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Tuesday, 28 April 1987
Page: 2062

Mr PORTER —I refer the Prime Minister to the disastrous impact his policies are having on Australian families, as evidenced by the social policy research unit's finding that there are now 55,000 more families living below the poverty line than when he came to power. Will the Prime Minister now implement his 1983 promise to increase the spouse rebate and the sole parent rebate to give relief to families? Will he assure the House that none of the actions proposed to be taken by the Government in the mini-Budget will further disadvantage low income families?

Mr HAWKE —I have had occasion earlier this year in Question Time to do two things. Firstly, I have indicated the very significant improvements which have been brought into effect by the policies of this Government which are based upon the understanding that in difficult economic circumstances we cannot adopt a broad-brush approach to social security and welfare. The responsible approach is to target what available resources we have to those most in need. I have pointed out in considerable detail in this House and outside it what this Government has done very successfully in that regard.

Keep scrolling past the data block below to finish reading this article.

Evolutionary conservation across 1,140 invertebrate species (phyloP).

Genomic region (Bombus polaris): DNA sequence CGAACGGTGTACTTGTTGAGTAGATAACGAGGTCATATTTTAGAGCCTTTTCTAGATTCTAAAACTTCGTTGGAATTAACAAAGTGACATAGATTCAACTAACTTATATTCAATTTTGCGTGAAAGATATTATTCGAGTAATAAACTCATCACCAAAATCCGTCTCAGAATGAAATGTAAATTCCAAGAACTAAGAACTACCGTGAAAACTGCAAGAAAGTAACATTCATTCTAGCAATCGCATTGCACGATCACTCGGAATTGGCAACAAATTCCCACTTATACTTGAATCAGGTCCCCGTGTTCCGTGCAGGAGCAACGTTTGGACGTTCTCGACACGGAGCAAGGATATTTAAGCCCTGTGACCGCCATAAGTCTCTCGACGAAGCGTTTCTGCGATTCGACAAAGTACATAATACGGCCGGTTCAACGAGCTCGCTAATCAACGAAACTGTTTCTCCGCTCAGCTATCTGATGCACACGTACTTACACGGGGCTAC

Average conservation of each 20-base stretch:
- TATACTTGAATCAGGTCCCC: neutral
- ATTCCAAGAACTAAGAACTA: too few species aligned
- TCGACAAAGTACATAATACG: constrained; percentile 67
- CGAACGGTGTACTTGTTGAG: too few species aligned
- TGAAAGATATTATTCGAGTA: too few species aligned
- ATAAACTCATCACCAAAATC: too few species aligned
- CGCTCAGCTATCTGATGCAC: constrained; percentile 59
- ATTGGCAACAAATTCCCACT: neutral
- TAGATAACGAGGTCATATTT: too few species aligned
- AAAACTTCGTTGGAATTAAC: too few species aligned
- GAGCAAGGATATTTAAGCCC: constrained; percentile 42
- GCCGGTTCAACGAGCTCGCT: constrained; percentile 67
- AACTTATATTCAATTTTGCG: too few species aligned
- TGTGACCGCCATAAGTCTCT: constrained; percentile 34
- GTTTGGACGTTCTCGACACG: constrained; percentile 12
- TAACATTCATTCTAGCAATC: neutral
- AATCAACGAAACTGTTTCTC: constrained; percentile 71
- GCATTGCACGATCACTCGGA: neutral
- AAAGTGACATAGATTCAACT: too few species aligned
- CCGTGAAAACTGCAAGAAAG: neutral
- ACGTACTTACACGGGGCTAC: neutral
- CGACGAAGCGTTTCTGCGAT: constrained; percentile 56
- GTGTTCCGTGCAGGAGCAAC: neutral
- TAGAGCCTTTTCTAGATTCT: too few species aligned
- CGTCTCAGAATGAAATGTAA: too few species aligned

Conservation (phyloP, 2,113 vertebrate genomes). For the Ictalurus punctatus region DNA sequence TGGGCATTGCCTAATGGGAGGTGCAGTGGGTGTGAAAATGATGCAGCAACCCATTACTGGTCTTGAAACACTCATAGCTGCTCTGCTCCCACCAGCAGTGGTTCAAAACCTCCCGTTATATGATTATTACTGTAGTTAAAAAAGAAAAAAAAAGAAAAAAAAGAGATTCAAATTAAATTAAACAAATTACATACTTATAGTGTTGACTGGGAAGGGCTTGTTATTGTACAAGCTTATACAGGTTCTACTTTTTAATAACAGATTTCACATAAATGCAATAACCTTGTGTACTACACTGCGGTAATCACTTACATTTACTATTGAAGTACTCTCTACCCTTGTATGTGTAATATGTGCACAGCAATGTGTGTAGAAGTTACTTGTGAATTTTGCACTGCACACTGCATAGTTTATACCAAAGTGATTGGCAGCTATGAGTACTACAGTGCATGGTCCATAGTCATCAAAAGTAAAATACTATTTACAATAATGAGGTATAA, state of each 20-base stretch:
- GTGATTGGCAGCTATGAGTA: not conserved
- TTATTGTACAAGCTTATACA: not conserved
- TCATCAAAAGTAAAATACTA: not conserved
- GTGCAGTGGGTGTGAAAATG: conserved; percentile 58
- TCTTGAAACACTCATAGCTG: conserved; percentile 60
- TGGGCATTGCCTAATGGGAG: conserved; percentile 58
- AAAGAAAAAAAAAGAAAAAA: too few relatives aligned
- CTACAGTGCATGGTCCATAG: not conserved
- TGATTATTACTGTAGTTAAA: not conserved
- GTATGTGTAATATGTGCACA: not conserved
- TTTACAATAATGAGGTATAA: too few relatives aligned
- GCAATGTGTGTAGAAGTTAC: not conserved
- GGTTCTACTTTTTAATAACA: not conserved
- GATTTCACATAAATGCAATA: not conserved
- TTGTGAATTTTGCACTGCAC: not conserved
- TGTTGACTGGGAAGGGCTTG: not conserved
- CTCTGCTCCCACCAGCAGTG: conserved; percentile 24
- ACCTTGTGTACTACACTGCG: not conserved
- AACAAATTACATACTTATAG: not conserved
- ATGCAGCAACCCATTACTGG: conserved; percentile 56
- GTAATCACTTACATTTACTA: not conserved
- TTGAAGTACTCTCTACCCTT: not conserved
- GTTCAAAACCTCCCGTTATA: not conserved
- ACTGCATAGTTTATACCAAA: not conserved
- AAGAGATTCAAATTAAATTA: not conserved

The second thing I have done-and I refer to it very briefly here-is to point out two things. The first is the impact of the previous Government's policies upon the family. It is no good in this day and age mouthing rhetoric about concern for families. We have to recognise that the condition of members of Australian families is determined by the impact of a whole range of policies which concern education, housing, employment, taxation and so on. I have pointed out the very damaging effect of the previous Government's policies in these areas.

Secondly, I have pointed out that the Opposition simply cannot have it both ways. It cannot paint itself as an alternative government which will undertake massive expenditure cuts and delude itself that in the process of giving effect to those massive expenditure cuts members of Australian families will not be adversely affected. I do not want to take up the time of the House by going into detail again about the credibility gap that still exists as far as Opposition policies are concerned. But in the area of tax, which is just as relevant as the expenditure side, I just share with members of the House, in conclusion, the quite remarkable observation of the Leader of the Opposition just a few days ago. He was appearing on the Schildberger program. He was asked by Mr Schildberger `But don't you have a problem without a tax policy?' to which the Leader of the Opposition gave this immortal and memorable reply: `We have a policy on tax, the only thing that's missing is the numbers'.